Wednesday, January 2, 2019

Austrian Fulbright Dreams

The new year is here and my sabbatical begins officially on January 7th.  I'm pretty excited as I will be serving as the Fulbright Visiting Professor of Natural Sciences at the University of Innsbruck beginning on March 1st.  The appointment will involve teaching classes in atmospheric and related sciences, as well as forging research ties with their Institute of Atmospheric and Cryospheric Sciences

We depart in about two weeks and will be living in Innsbruck for about 6 months.  We have run most of the gauntlet needed to move temporarily to Austria, but still have a few issues to take care of.  Perhaps most challenging was getting a packing system down that will allow us to get all of our gear to Innsbruck in two checked bags and a carry on.  Sadly, I need to leave my skate gear at home, but may rent for a couple of days to try out the 2019 Nordic World Championship track in Seefeld, just outside of Innsbruck. 

I've been watching the Innsbruck area web cams and ski reports for a few weeks and have been getting nervous as the snowfall has seemed fair at best so far and non-existent in the lower elevations.  However, a storm has finally descended on the area and there's some white now even in town. 

The forecasts are looking optimistic.  I haven't dialed in my software yet for the Alps, but the GFS loop below shows a prolonged period of moist northerly flow impinging on the eastern Alps over the next few days. 

Water equivalents produced over the next five days by the relatively low resolution GFS exceed 10 cm (4 inches) in some areas, so this should be a game changer for the Austrian ski season.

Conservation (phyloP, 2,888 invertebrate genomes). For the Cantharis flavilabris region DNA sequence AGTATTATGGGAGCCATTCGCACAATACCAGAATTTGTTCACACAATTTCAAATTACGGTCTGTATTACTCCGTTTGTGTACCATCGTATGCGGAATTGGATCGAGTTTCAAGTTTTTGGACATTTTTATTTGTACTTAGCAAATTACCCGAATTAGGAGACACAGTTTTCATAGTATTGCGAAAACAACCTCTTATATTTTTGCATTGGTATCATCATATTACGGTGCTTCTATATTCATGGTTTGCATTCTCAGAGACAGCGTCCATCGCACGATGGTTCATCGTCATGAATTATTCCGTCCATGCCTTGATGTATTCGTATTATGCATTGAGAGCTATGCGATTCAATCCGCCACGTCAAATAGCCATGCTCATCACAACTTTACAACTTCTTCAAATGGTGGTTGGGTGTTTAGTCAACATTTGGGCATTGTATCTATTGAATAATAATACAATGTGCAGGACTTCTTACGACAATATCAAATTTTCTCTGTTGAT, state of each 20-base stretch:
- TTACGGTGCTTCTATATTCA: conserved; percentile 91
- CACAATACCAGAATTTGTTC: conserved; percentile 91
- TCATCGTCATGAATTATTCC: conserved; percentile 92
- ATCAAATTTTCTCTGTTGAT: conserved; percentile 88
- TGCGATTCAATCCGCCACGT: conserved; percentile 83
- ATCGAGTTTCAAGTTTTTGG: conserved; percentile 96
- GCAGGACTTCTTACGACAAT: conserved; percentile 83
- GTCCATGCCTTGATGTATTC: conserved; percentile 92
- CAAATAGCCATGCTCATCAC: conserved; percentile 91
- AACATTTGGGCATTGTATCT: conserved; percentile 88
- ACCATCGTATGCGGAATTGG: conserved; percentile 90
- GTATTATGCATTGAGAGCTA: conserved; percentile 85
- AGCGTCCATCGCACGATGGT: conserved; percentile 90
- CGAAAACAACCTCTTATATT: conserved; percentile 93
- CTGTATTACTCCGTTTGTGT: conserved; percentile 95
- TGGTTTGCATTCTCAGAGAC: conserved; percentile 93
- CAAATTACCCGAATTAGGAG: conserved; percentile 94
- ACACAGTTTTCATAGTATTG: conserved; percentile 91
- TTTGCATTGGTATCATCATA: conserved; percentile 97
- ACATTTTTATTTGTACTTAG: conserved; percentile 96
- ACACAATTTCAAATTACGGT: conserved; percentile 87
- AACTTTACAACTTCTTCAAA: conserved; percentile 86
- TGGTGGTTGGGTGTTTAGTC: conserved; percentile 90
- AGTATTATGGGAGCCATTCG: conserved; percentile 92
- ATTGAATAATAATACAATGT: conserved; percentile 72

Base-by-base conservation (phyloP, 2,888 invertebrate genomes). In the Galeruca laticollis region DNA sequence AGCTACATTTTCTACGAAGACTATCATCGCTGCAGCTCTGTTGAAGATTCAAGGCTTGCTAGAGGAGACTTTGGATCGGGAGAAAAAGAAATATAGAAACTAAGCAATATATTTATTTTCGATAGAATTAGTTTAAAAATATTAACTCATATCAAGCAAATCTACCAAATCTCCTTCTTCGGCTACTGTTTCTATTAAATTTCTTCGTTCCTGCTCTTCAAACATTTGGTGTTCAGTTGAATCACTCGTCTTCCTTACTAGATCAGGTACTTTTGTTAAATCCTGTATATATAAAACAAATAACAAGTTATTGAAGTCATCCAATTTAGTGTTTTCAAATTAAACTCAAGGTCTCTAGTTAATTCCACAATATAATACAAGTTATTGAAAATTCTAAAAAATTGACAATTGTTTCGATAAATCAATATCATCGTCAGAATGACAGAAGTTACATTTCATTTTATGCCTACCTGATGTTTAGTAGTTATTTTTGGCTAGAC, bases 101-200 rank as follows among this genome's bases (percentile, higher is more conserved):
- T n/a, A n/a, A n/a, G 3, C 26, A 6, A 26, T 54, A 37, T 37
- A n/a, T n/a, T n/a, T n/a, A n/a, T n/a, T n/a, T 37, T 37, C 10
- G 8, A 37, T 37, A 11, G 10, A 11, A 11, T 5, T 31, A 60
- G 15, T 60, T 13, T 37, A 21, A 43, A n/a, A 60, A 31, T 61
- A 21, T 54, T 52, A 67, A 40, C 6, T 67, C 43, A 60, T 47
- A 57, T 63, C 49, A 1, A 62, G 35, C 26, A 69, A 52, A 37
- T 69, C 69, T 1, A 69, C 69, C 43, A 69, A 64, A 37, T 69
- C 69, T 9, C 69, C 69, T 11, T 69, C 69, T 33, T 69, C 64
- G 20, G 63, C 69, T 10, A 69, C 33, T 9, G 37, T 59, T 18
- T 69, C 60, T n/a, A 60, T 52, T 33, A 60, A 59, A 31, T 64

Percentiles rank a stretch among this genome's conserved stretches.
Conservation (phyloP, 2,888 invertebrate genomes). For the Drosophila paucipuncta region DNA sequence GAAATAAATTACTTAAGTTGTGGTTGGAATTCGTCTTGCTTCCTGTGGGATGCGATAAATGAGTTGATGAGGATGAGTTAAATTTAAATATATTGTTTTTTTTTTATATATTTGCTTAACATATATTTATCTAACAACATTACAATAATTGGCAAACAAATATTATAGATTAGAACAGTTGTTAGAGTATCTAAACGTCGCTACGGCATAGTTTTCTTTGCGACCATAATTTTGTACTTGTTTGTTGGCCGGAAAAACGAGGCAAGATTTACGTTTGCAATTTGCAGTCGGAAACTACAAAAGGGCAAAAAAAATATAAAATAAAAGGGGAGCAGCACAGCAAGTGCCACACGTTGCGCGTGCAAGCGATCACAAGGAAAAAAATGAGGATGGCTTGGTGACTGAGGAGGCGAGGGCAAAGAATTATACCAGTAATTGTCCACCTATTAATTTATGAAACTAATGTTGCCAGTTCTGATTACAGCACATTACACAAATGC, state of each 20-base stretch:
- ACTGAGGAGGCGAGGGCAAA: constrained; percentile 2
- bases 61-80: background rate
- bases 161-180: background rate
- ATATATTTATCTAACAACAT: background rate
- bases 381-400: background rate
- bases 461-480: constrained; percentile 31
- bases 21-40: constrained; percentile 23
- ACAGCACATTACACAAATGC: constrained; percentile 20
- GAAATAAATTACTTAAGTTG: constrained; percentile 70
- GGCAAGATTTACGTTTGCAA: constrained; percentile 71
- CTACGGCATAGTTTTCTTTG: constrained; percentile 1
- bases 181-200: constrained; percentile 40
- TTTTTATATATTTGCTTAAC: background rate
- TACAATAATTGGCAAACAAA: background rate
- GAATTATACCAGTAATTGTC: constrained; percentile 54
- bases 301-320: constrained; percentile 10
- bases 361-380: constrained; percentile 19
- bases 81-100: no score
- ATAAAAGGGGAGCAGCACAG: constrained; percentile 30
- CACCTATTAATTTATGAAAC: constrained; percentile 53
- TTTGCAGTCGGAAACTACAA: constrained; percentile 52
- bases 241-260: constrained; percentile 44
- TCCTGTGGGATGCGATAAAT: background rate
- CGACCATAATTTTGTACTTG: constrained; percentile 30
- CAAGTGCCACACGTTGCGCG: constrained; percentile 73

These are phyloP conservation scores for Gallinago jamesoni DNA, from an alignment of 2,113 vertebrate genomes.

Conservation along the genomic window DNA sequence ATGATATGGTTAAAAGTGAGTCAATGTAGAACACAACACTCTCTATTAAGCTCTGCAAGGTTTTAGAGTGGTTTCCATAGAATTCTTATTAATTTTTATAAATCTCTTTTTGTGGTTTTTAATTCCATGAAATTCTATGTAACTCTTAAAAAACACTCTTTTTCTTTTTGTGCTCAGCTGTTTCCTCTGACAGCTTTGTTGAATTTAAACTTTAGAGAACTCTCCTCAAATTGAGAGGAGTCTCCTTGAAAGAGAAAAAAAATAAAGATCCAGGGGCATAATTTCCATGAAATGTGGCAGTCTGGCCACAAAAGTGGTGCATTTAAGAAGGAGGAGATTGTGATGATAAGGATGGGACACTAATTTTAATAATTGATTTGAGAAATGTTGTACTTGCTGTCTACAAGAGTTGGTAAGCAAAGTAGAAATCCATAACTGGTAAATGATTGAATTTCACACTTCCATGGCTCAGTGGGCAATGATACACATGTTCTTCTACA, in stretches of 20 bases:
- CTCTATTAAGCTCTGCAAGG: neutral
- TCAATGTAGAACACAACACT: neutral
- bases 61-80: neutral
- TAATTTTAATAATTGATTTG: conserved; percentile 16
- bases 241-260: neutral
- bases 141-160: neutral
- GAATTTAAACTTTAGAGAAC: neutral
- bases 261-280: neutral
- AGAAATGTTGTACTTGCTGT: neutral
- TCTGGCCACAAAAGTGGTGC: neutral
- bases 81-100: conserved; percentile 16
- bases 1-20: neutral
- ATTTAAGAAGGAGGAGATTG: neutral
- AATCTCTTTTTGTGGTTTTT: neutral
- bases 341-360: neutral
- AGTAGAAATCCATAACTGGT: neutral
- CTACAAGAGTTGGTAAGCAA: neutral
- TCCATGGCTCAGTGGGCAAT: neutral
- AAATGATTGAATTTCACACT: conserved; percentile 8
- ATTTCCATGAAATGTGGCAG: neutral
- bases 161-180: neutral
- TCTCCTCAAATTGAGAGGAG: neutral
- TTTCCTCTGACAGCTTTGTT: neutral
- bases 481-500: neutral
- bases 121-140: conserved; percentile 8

You may be wondering what will happen to the Wasatch Weather Weenies while I am gone.  My plans are not certain, but I am anticipating doing occasional posts on Austrian skiing, culture, and weather. 


  1. Looking forward to the posts about Austria (and the greatest Steenburgh Effect of all-time for the rest of the winter!)

  2. I, for one, would be keenly interested in hearing about European ski culture. Never skied the Alps and am fascinated by what its like over there.

  3. Hopefully someone can take over for us here in the Wasatch as this is my go to to impress my wife and ski friends (unsuccessfully) about our weather and snow!

  4. Dr. Jim, perhaps you could periodically illuminate us utards how the weather patterns in europe affect the german alps?

  5. Looking forward to reading whatever you post. Echoing the Steenburgh effect sentiment!

  6. Good luck! Check out St Anton - the are some reasonably priced accommodations a little ways out of the center, linked by a free ski bus. Also some wild apres ski.
    Damuls is delightful.
    Enjoy the baked goods!!

    1. I was in St. Anton for the 2001 Alpine World Championships (part of the 2002 Olympic Team that was observing support for alpine events). I clanked beer mugs with Daron Rahlves after he won the Super-G gold. Planning on skiing there again. WIld apres? Probably not!